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Using for SC1.3.4 #653

guyhickling opened this issue Jan 3, 2018 · 4 comments

Using for SC1.3.4 #653

guyhickling opened this issue Jan 3, 2018 · 4 comments


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One of the proposed "sufficient techniques" for SC 1.3.4 "Identify Common Purpose" is to use the item types to tell browsers and AT what interactive items are for, so that they can provide extra cues to users - such as displaying symbols on screen to further identify interactive fields to the user.

However was created for the search engines. Up to now has had no relevance to browsers that I know of - they presumably just ignore those items.

So I have to ask the same questions that I asked recently about the suggestion of using the HTML5 autocomplete attribute for the same purpose. Have any browsers started to do anything with item types for accessibility purposes? Do they plan to? Is anyone at W3C working with them to achieve this? If browsers - and AT - are to provide extra cues to users when they find types, that will be a huge new project for the browsers. Is that project underway yet?

The primary question in all this is, in telling developers to use types when WCAG 2.1 goes live, will we be telling developers to do something that will have no practical accessibility value whatsoever and just mean extra work for developers to no purpose?

There is no need here to ask developers to do this entirely on spec. Given that markup is already out there on many web pages for SEO purposes, let the browsers first do the job of picking up that data and using it for accessibility purposes. If they do that - and I suspect that might be a big if - that will be the time to start asking developers to do all the extra work to implement it as a technique under this SC.

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johnfoliot commented Jan 3, 2018 via email

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Hi John, thank you for answering, and I do appreciate the difficulty.

My problem is that I have clients who pay me to do accessibility audits and tell them what to do to make their sites accessible. If I start telling them to use item types, some of the more aware clients are likely come at me and say "What browsers do anything with this?" And I will have to admit, well, actually none of them do! At which point no doubt some of them will go and find a new audit consultant!

I can see your argument about the chicken and egg situation. But is already in use for SEO, so (and assuming SEO people apply schema to input fields, the elements this SC is targeting) the browsers have a base of websites to apply their developments to. Then once the browsers have done that developers can start using it on all sites.

I don't think asking developers and IT departments, and testers and auditors, to go to a load of extra trouble to use any of the technologies mentioned in this SC is the right way to go about it - purely on spec that maybe 3 or 4 or more years down the road browsers will wake up and make some use of it in some way not currently clear. We already have enough trouble getting developers to use ARIA correctly, or even at all, and that's been around for years. (A good many of my clients, even ones really serious about accessibility, still can't get their heads around something as simple as the h1 to h6 hierarchy!!)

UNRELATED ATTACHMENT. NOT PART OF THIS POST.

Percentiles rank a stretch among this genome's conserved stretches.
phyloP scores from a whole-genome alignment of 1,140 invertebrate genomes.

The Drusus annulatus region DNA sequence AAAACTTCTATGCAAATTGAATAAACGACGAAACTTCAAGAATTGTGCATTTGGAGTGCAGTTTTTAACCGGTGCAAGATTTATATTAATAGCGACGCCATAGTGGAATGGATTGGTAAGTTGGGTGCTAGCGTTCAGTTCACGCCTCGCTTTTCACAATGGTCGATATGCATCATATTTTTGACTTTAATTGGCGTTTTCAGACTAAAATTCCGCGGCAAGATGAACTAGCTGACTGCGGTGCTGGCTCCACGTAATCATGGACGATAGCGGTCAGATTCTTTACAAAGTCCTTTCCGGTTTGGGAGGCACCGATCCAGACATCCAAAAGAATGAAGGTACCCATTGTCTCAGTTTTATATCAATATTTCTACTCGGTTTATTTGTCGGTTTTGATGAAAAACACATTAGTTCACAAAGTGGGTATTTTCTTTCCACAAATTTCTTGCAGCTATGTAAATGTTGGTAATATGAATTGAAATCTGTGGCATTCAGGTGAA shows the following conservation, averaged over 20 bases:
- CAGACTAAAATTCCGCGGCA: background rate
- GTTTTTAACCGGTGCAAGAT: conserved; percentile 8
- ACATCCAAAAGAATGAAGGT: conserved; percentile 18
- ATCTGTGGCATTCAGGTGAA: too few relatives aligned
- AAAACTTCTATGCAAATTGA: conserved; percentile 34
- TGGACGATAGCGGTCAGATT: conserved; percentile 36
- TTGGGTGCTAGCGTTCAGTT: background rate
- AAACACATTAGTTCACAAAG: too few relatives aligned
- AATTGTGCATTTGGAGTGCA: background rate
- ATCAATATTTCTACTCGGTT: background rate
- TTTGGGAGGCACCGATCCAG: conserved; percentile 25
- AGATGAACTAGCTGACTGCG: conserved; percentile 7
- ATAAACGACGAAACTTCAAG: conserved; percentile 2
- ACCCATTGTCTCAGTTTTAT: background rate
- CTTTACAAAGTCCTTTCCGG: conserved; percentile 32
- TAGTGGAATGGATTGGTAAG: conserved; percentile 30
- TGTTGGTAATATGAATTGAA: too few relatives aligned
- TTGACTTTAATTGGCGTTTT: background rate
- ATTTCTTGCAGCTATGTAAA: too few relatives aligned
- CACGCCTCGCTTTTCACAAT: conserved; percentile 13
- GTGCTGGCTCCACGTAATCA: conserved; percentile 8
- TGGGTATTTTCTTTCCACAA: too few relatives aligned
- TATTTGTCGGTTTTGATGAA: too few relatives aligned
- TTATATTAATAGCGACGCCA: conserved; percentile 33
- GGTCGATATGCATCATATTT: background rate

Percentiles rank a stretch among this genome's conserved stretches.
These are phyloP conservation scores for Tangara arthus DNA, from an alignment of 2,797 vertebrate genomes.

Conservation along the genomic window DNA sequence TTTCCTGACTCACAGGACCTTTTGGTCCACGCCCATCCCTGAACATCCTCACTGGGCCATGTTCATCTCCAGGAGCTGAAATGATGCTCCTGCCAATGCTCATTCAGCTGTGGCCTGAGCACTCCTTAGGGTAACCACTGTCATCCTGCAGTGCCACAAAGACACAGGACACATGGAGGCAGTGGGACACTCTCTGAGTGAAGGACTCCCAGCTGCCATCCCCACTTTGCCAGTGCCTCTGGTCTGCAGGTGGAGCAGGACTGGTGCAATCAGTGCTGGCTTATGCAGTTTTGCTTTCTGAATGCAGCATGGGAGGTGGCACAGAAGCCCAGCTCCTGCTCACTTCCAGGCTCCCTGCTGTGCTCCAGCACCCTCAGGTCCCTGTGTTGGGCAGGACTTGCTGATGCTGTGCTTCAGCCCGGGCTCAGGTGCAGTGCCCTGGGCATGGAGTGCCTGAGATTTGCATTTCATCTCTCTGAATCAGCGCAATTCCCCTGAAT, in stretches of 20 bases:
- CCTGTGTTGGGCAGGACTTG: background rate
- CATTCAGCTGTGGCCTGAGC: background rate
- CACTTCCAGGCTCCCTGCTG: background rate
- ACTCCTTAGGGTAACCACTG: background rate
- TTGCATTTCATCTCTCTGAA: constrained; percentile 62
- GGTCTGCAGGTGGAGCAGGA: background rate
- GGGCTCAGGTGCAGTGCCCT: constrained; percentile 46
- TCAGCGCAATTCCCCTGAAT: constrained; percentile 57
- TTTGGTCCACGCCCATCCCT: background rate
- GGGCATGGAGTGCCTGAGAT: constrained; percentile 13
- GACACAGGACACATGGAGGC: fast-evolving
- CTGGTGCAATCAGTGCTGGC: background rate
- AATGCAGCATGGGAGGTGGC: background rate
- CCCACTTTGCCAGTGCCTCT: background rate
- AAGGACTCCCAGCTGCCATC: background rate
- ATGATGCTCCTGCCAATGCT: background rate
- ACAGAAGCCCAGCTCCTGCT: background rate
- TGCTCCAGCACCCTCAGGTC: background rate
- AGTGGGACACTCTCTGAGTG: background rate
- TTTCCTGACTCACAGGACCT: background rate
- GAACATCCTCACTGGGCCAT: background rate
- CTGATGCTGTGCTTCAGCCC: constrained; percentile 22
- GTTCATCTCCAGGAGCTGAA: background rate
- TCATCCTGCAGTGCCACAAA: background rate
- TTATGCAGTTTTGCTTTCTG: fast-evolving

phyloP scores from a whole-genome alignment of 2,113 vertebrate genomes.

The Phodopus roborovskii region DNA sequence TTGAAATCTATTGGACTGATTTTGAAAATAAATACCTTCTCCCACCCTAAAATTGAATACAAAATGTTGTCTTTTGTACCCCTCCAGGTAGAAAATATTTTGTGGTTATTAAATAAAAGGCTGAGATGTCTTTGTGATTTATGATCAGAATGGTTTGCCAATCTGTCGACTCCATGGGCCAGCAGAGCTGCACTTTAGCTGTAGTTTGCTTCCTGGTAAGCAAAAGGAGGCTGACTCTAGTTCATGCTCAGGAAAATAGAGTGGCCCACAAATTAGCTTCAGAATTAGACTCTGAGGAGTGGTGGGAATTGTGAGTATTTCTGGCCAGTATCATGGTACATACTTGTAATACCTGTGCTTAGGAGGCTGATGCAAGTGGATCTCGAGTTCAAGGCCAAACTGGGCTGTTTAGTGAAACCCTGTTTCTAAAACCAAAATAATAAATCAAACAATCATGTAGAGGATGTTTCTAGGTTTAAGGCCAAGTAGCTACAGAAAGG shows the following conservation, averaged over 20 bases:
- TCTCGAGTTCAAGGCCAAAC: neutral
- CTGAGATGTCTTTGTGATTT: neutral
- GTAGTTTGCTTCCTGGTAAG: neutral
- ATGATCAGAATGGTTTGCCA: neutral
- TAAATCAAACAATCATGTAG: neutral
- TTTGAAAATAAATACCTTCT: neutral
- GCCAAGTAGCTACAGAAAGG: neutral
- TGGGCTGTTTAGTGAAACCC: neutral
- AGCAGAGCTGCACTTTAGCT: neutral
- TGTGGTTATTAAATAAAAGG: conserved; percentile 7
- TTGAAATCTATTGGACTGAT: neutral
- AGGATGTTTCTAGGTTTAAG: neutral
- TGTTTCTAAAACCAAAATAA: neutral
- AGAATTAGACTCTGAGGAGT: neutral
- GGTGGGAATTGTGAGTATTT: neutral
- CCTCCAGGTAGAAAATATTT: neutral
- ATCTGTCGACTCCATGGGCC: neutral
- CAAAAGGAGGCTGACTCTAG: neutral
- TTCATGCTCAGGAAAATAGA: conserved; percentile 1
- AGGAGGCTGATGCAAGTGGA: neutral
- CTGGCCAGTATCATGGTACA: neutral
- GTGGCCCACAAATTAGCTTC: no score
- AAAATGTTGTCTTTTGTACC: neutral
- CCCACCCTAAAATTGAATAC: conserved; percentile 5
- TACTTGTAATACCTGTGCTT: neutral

I am sorry to sound pessimistic, but I seriously think we may be in danger of subjecting developers to accessibility overload. (Let's face it, some are only grudgingly implementing the accessibility principles we already have under pressure from management.) Let's get the world all up to speed with ARIA before trying to move them on further!

In fact, I would suggest maybe a much better approach to this SC would be to add new attributes for this SC to ARIA, a tried and tested technology that people are already at least familiar with (and much less typing for developers than, say and some of the others). Rather than introducing several whole new technologies before they have learned the current one.

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lseeman commented Jan 11, 2018

Hi Guy

I agree with your suggestion that it should be supported by ARIA. In fact an ARIA module has been drafted for that purpose. See

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awkawk commented Jan 21, 2018

(Official WG response)
The SC has been changed to focus on currently supported attributes, so browsers support this across the board: (There are some issues with browser implementations, but they do not appear to affect the autofill part of autocomplete.)

This aspect alone is very helpful to some people with cognitive issues.

For the aspect of adding icons for users (another goal of the SC) It is also worth noting that there are several implementations already: Chrome extension: Script: Website based implementation:

These are at early stages and have been using the COGA semantics spec, but these can be updated to cover the autofill attributes as well, while the other aspects mature.

Overall, there is basic support for the proposal already, and people committed to expanding the functionality during the CR stage.

Given the user-need, and that this new version is far easier to implement, there does not seem to be an issue with including this SC at level AA.

@awkawk awkawk closed this as completed Jan 21, 2018
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